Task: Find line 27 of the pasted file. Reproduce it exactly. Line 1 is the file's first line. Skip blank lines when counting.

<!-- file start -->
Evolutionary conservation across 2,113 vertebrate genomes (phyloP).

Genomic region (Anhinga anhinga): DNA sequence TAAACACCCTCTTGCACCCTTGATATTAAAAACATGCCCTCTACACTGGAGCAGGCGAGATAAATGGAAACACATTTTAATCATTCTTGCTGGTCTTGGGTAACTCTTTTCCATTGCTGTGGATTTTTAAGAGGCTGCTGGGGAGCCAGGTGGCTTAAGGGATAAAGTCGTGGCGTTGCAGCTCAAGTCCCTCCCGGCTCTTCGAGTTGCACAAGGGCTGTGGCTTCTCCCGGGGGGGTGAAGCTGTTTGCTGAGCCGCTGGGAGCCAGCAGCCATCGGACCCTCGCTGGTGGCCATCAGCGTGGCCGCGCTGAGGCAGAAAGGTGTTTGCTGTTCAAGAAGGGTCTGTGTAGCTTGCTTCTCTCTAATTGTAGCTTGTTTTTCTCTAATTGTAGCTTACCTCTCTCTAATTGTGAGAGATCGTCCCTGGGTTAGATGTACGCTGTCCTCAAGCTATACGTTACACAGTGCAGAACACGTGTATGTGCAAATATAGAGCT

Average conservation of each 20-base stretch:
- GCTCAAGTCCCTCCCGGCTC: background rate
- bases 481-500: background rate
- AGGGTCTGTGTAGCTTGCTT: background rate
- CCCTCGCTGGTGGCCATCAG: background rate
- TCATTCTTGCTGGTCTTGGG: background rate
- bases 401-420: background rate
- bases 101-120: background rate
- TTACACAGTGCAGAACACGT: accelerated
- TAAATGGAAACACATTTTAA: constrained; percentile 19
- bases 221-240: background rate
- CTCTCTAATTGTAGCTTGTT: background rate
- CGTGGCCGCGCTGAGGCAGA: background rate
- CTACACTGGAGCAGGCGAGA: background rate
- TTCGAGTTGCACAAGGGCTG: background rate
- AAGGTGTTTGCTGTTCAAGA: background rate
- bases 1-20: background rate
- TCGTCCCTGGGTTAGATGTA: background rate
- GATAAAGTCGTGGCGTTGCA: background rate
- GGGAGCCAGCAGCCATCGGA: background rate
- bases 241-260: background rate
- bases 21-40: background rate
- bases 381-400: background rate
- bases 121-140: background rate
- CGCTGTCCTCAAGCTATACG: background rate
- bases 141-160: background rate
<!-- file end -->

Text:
- CGCTGTCCTCAAGCTATACG: background rate